Articles

Article Title Issue

Regional Report Western October 2009

Anglers cast for rainbows and brownies, but the trout in western North Carolina waters are all green: Fishing for them has an economic impact of $174 million a year, including motel rentals, guide fees and tackle sales, a state Wildlife Resources Commission study estimates.

2009-10

The sands of time

It’s usually sunrise, not midmorning, when the Silverado leaves Carolina Beach for waters around Frying Pan Shoals.

2009-08

Regional Report Eastern July 2009

Toiling away on a state road-construction project, Beth Smyre and her team uncovered some long-buried paperwork that could make a winning lottery ticket look penny ante.

2009-07

Regional Report Eastern June 2009

If you want to lure fishermen to your pier, it helps to sell beer and undercut competitors.

2009-06

Regional Report Western June 2009

They call Ghost Town in the Sky’s rollercoaster the Cliff Hanger. That could describe this season for the Maggie Valley amusement park, which declared Chapter 11 bankruptcy in March.

2009-06

Regional Report Western March 2009

Fortune finally has frowned on Harrah’s Cherokee Casino. Eleven years after opening, the casino has dealt its first layoffs, dropping employment from 1,800 to 1,700 after revenue slipped 8.5% last year.
2009-03

Y’all come – and stay awhile

Gasoline prices fell dramatically during the final days of 2008, but it wasn’t enough to help the hospitality industry.
2009-02

Economic outlook

Always wanted waterfront property but couldn’t afford it? If you buy land in the right place, rising sea level will bring the beach to you.
2008-12

Regional Report Triad December 2008

It’s no surprise that High Point Market President Brian Casey wants to put the best face on the city’s fall furniture show. But he’s also a realist.
2008-12

A big blow a-comin’

Disaster strikes. Everyone pays because of the failures of policymakers. Major companies go down the tubes. Middle-class workers mutter about a bailout of rich fat cats living the high life. The meltdown on Wall Street? No. Try a meltdown of the market for home-owners insurance in North Carolina.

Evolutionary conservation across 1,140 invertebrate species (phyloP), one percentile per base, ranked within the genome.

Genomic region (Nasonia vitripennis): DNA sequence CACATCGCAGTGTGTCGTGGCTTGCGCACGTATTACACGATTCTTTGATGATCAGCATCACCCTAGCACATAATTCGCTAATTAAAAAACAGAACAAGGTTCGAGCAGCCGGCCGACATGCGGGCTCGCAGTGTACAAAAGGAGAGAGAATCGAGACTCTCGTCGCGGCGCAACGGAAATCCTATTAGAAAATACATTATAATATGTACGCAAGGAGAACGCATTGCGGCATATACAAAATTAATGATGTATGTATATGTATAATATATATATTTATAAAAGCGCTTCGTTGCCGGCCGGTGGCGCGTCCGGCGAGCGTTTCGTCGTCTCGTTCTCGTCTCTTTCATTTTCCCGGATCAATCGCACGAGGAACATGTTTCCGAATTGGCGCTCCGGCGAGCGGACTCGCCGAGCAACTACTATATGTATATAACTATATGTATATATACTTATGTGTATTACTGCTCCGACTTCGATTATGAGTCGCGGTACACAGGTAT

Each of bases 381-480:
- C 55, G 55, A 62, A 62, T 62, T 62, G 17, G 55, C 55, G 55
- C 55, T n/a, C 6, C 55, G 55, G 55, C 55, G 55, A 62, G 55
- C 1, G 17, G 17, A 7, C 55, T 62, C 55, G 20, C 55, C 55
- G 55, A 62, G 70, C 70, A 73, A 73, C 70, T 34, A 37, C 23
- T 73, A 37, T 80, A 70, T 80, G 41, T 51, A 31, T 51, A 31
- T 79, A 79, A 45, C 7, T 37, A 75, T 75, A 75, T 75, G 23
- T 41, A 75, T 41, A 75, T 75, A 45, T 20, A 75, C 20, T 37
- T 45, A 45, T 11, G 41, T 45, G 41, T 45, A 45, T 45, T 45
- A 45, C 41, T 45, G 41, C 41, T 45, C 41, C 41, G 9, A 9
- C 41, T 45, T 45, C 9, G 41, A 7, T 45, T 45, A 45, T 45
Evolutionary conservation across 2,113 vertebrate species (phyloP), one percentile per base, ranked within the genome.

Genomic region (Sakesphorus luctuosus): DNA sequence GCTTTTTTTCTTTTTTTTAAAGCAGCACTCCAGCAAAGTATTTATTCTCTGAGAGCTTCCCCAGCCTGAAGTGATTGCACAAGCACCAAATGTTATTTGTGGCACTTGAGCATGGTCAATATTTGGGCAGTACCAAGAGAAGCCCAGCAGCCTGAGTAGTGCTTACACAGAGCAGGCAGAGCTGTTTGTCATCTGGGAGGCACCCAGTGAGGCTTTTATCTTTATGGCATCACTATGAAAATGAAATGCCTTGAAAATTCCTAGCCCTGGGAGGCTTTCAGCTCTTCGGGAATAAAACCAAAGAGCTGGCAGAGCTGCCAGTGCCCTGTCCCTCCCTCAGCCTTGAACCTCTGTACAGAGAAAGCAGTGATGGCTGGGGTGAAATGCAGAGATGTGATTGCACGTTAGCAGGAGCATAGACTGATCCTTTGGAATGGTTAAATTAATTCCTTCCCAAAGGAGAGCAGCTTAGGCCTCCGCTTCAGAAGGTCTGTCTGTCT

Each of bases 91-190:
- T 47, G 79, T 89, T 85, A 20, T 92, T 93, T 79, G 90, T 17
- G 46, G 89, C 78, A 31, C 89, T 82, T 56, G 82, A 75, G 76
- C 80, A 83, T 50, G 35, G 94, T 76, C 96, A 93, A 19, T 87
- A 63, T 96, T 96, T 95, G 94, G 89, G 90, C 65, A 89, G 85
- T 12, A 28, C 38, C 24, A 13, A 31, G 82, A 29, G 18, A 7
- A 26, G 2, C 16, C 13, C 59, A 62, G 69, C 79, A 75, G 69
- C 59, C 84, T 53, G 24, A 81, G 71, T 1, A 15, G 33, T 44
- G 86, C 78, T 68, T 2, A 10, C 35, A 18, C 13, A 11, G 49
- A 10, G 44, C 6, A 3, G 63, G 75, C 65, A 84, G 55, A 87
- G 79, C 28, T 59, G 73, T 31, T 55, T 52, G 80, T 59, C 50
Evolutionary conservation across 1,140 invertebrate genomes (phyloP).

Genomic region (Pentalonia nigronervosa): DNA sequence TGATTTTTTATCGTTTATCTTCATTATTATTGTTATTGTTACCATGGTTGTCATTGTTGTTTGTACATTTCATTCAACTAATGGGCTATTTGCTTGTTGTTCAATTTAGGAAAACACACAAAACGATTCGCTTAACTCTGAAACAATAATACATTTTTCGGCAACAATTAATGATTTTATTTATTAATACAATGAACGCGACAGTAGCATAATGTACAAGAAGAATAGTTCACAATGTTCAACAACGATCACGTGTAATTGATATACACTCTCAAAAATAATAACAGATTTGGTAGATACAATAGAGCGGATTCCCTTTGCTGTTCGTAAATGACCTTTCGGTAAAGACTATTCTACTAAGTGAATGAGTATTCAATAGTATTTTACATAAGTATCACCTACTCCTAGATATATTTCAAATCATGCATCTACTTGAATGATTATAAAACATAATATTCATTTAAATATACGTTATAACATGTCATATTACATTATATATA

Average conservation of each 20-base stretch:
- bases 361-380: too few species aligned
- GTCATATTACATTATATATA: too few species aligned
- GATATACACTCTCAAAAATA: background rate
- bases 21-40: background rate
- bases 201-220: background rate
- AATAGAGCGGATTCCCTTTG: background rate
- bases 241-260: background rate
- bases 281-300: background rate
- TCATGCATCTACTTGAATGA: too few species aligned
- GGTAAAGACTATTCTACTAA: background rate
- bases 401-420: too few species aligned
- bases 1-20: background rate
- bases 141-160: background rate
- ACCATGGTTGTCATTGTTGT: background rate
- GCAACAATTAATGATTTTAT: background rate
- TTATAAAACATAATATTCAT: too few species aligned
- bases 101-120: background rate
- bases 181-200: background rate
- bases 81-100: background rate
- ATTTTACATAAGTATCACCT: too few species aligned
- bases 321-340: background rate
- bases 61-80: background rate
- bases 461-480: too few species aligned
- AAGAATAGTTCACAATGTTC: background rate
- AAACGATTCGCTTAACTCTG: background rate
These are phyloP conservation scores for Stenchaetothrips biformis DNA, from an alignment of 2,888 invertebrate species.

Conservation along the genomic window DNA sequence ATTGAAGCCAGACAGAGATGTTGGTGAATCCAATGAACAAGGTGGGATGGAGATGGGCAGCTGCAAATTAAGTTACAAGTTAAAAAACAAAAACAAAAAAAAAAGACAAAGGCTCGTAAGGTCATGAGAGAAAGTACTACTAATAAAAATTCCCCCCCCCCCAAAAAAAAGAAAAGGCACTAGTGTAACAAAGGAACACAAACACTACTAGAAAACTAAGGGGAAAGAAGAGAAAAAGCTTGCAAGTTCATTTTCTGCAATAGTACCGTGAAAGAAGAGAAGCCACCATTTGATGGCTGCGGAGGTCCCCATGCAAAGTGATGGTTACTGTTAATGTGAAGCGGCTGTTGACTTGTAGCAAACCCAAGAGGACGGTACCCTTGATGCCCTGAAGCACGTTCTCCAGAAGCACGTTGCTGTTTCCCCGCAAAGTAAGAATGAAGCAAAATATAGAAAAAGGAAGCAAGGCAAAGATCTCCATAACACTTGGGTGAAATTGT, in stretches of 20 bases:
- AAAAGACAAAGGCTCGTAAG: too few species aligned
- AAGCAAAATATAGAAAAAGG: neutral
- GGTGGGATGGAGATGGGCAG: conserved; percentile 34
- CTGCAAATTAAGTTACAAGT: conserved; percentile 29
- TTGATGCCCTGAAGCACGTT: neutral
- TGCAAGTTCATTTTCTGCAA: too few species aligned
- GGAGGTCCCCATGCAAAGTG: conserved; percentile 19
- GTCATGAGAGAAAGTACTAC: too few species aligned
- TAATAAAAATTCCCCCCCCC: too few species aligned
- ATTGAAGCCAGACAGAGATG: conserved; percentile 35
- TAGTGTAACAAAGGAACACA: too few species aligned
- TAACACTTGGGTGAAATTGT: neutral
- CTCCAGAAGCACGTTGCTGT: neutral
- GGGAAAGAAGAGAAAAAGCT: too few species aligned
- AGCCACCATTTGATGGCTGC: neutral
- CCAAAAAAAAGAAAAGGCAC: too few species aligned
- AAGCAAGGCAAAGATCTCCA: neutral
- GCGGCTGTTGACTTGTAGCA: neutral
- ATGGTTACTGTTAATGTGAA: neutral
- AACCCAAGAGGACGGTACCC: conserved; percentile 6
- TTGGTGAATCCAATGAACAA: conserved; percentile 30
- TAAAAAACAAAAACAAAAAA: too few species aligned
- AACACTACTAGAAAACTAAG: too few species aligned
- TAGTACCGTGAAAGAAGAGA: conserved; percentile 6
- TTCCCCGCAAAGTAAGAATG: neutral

2008-11

Regional Report Triangle November 2008

“We’re not a glam city,” says Roger Krupa, director of the Raleigh’s new $221 million convention center. But it has something else going for it: geek appeal.
2008-11

Regional Report Western November 2008

Grandfather Mountain won’t become the Myrtle Beach of the west.
2008-11

Regional Report Western October 2008

Sparta’s little teapot museum is short of funds, so it won’t be as stout as imagined.
2008-10

Regional Report Charlotte September 2008

In the waning days of the Civil War, Union Gen. George Stoneman’s cavalry raided parts of the Piedmont. After plundering Salisbury and burning its military prison, the Yankees turned their attention to a railroad bridge over the Yadkin River near Spencer. More than 140 years later, a longer battle was waged over that property. But this time the hostilities were between historic preservationists and Atlanta developer Richard Combs, who wants to build a “racing country club” there.
2008-09

Regional Report Eastern August 2008

First it was the faltering economy, then the birds, specifically nesting plovers, an imperiled species that prompted the closing of some popular Cape Hatteras National Seashore fishing beaches. Together, figures Carolyn McCormick, managing director of the Outer Banks Visitors Bureau, they cast a pall over tourism. Then came a real pall, a fire at Pocosin Lakes National Wildlife Refuge that wafted smoke over Eastern North Carolina.
2008-08

Regional Report Triangle August 2008

Last summer, Raleigh-Durham International Airport was flying high. Its 243 daily departures in July represented a 9% increase from the previous year. Since then, it has lost altitude, giving back all it gained and then some. This July, RDU had just 219 daily departures, and some of those are scheduled to end soon.
2008-08

Tall order

Western North Carolina boosters say the region’s quality of life will
help it achieve its economic-development goals.
2008-07

Regional Report Western June 2008

Since 2005, you could have had the Land of the Sky “Any Way You Like It.” Now there’s “Appalachia Comin’ Atcha.” It’s branding season in the Blue Ridge, and the latest slogan-setter is a $20,000 video target- ing visitors with a familial interest in western North Carolina.
2008-06

Regional Report Western April 2008

Gambling, proponents predicted, would be the biggest boon to western North Carolina since the other one — Daniel — crossed the Blue Ridge. Sin, critics cried, calling it the road to perdition when Harrah’s Cherokee Casino opened in 1998. However, the smart money now calls it the path to prosperity: A new report by Harrah’s Entertainment Inc. and the Eastern Band of Cherokee Indians shows the casino has grossed $1.6 billion in 10 years. The Cherokees own the casino and, except for a management fee to the Las Vegas-based operator, pocket the profit, but the economic impact reaches beyond the Qualla Boundary, as the 56,000-acre Indian reservation is officially known.
2008-04

Regional Report Western March 2008

Beauty, they say, is in the eye of the beholder. That also goes for value. Covering the landscape along a mountain road, trees are lovely to behold and create vistas that draw visitors — and their money — to western North Carolina. Thinned out, they provide prime habitat for many species of wildlife and a valuable source of timber. So the U.S. Forest Service plans to begin logging 212 acres south of Blowing Rock next year, despite the ill will the plan has reaped.
2008-03